Stop all the clocks, cut off the telephone,
Prevent the dog from barking with a juicy bone,
Silence the pianos and with muffled drum
Bring out the coffin, let the mourners come.
Let aeroplanes circle moaning overhead
Scribbling on the sky the message He Is Dead,
Put crepe bows round the white necks of the public doves,
Let the traffic policemen wear black cotton gloves.
He was my North, my South, my East and West,
My working week and my Sunday rest,
My noon, my midnight, my talk, my song;
I thought that love would last for ever: I was wrong.
The stars are not wanted now: put out every one;
Pack up the moon and dismantle the sun;
Pour away the ocean and sweep up the wood.
For nothing now can ever come to any good.
Today, I heard that a friend died. In my life, I have to say, I’ve been largely untouched by death. Of course people I have known died, but not too many people close to me. My grandparents died when I was pretty young, and I hardly knew them because we moved with the Army in those days. And I heard of a few deaths from people I went to school with, but I heard long after I was gone from there and long since I had known them.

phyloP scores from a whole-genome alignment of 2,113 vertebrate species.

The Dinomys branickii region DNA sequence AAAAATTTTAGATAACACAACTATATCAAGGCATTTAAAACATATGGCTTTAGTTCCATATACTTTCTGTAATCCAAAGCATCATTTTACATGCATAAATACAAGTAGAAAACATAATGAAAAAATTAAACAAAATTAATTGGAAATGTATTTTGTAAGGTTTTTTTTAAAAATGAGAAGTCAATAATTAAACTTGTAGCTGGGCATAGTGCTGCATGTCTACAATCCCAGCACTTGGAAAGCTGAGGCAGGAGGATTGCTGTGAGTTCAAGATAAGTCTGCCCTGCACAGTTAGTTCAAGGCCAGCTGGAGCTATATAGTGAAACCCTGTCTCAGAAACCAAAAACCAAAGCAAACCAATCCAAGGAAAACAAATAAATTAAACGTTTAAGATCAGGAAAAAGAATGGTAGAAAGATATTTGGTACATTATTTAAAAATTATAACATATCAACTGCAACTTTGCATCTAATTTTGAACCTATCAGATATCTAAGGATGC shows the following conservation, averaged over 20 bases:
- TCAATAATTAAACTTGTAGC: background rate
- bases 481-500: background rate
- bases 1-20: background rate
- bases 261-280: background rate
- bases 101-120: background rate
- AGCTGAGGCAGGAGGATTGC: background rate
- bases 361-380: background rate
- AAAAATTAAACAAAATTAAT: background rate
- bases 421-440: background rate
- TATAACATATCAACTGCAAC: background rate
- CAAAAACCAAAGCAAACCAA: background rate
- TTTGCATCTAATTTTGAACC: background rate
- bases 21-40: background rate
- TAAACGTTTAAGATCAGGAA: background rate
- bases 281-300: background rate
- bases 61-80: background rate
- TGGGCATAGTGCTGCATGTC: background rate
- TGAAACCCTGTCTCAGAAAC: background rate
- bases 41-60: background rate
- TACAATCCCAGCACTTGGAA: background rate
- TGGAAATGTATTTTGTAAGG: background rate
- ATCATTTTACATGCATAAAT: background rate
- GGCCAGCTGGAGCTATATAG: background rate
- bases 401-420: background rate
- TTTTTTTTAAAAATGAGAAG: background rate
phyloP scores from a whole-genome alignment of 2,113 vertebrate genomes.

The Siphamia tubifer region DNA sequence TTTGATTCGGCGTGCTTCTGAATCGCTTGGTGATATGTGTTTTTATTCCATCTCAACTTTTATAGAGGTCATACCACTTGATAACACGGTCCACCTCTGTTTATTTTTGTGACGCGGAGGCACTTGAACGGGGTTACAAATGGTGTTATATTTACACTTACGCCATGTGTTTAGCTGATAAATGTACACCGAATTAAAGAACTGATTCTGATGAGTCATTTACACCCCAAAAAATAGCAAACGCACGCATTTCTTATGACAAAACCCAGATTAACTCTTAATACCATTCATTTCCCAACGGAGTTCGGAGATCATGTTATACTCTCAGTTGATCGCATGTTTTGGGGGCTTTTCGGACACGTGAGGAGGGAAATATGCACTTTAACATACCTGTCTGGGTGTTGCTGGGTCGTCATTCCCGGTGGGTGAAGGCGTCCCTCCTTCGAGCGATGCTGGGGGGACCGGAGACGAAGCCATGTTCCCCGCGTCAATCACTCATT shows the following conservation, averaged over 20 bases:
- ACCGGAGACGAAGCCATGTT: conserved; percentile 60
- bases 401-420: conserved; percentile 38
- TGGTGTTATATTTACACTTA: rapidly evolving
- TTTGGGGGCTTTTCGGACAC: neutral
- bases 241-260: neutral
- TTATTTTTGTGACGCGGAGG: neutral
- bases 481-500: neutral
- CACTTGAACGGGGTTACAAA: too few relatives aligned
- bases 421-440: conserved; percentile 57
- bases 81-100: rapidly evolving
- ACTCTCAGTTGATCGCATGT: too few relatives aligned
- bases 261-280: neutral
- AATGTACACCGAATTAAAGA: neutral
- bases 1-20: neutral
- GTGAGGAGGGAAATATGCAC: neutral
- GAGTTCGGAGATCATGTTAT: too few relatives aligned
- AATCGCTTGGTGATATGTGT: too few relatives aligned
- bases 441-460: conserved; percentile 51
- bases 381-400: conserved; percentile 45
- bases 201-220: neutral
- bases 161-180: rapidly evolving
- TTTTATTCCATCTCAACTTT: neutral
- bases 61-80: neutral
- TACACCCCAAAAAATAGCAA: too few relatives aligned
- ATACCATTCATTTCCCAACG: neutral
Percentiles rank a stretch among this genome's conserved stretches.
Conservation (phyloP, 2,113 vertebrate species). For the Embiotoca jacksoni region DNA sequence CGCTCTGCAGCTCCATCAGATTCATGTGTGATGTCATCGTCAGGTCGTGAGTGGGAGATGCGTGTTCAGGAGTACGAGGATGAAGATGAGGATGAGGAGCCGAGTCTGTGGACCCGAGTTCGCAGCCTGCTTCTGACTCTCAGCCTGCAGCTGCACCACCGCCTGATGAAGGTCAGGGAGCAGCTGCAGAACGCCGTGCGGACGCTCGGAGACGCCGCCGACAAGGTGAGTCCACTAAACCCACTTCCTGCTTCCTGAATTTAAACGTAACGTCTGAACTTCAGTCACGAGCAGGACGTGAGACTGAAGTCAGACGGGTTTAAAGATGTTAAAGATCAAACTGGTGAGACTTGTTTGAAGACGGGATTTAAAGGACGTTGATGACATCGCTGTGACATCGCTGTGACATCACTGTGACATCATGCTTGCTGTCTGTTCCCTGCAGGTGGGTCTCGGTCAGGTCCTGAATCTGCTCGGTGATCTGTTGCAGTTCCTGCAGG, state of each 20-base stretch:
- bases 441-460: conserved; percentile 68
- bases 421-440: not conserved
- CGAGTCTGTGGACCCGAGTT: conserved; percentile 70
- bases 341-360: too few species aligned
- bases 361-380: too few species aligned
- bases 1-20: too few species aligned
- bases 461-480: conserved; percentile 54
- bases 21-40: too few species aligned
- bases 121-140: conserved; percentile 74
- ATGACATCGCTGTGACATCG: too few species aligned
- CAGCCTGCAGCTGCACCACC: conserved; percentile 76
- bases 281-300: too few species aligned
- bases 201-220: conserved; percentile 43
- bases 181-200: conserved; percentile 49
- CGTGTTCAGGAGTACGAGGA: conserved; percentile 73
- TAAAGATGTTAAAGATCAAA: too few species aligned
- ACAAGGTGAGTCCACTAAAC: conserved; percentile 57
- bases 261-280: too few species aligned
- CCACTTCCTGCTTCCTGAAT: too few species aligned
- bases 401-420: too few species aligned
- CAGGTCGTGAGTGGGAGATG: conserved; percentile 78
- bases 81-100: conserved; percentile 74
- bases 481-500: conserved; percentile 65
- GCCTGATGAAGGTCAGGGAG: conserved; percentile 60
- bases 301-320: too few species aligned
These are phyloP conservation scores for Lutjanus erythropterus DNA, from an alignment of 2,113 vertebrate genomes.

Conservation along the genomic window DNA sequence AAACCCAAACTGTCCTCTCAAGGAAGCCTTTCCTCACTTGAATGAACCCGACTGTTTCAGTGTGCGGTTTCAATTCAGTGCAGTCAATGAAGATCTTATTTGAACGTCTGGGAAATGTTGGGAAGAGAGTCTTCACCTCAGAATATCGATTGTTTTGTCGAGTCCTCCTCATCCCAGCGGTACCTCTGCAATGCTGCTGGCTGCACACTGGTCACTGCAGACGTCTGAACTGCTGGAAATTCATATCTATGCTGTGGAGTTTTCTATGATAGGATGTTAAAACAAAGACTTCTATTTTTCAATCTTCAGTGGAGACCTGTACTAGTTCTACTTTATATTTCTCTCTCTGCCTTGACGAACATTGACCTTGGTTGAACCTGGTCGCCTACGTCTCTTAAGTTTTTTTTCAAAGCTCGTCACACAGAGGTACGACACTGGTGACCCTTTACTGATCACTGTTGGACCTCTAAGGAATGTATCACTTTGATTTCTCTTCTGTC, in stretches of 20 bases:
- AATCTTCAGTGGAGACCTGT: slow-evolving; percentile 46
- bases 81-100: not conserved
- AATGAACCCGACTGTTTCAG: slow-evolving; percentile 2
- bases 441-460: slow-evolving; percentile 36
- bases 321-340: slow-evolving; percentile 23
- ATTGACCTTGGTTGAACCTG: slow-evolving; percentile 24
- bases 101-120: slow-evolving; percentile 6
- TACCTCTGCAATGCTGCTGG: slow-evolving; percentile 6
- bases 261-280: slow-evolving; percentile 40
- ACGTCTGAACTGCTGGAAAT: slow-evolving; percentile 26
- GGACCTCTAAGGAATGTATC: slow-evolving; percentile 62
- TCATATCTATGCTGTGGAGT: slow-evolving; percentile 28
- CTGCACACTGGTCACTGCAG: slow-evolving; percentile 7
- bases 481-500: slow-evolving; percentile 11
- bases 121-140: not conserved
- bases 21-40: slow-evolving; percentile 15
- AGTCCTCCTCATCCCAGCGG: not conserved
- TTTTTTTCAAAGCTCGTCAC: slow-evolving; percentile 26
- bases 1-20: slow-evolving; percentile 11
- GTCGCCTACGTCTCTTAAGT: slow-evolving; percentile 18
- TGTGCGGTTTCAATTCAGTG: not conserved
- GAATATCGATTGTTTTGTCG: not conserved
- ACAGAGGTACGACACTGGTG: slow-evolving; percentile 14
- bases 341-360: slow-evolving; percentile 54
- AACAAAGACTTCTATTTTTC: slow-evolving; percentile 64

My sweet Rottweiler, Detta, was really my first major death. I had her for 13 years, since she was just a ball of fur, and it hit me hard. She died of cancer, and my dad had recently been diagnosed, and that just made it that much harder.
And then my dad died. He’s been gone since 2007 and still sometimes I’m caught short, wanting to call him, to share some news with him, to ask him something.
And of course, there is the quite recent death of Bodhi, a stalwart and near constant companion for the last nine years. You know all about him, so I won’t go into that.
Tonight I found out a close friend died. And this poem was the first thing that popped into my head. I tried to shake it – it didn’t seem quite right. I remember John Hannah reciting it at the funeral of his partner in Four Weddings and A Funeral and I thought, that’s not me at all. We hadn’t built a life together, we didn’t have the history that that poem speaks to…and yet.
Here’s to the grief of the never-to-be, the sorrow of the I-was-going-to.
To the pain of could-have-been, the remorse of the wish-I-would-have.
Here’s to the plane not taken, the call not made.
To the time not spent, to the press of the mundane.
If you are reading this, there’s a good chance I love you. This is my reminder (to me, and yes, to you) to step out, people, take the leap. Do the thing, whatever it is. Don’t wait.
And remember this poem, by Shel Silverstein.